I really enjoyed reading this Da Vinci Code-inspired thriller. In fact, long before The DaVinci Code was a twinkle in Dan Brown’s eye, Foucault’s Pendulum, The Eight, and other literary conspiracy thrillers with art, historical legends, and Gnoticism at their center had already captivated me. Who can say if Khoury would have written a novel like this if his publisher hadn't said "You know what we need? Another Da Vinci Code." Nonetheless, The Last Templar and Steve Berry's Templar’s Legacy were published simultaneously (the latter also happens to currently be in my possession, courtesy of fate and the library) and became easy bestsellers.

Khoury’s grail quest involves an artifact; a legend; an exquisitely beautiful, self-possessed, and very smart heroine (archaeologist) who works with a handsome hero (FBI investigator); and a deliciously evil bad guy (Catholic cardinal). While not perfect (cheesy romance and implausibly dramatic climax), it is a satisfactorily even-paced thriller, which one would expect from a screenwriter, and has one of the most unexpectedly gruesome opening scenes I have ever read.

No need to buy the book, even in mass market, but don’t pass it up if you spot it on your library’s shelves.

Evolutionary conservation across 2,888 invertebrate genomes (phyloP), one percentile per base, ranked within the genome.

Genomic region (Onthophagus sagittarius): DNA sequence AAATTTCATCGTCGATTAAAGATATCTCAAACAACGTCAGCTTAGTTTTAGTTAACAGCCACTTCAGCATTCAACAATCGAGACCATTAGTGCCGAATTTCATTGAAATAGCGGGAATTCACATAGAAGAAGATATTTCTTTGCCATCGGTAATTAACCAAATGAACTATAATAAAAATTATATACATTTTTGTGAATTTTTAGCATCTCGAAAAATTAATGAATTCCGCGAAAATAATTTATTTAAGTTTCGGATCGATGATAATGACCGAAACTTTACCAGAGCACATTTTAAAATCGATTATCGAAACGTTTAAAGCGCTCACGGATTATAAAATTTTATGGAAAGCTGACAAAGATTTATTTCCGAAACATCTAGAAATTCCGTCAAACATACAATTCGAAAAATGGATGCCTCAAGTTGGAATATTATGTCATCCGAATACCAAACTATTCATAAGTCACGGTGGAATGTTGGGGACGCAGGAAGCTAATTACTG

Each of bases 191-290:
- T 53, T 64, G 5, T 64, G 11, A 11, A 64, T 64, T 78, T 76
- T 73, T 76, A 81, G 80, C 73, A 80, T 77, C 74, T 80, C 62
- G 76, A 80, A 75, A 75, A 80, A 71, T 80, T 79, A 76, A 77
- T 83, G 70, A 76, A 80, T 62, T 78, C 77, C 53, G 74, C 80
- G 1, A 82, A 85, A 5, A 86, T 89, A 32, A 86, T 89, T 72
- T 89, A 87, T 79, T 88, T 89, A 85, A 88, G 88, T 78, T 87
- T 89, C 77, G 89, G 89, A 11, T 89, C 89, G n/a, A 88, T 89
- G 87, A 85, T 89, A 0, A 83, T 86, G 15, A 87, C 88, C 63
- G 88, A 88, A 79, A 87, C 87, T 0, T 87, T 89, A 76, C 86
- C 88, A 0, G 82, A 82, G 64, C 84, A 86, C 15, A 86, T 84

Thursday, September 07, 2006

You know you're a bookaholic when...

you choose a new purse not for its stylish good looks (although it is stylish and good looking), nor for how good it makes you look.

You know you’re a bookaholic when you choose a purse for its capacity to hold a book—and not a measly mass market either, but an inch-thick, roughly 6x9 trade paperback.

You vow that if you buy the purse upon which you first laid eyes (a smaller but equally appealing suede handbag), you'd be fine carrying the book in your hand. Your shopping companion scoffs. He knows you almost better than you know yourself.

At the end of the day, there is a perfect bag for you—and your book.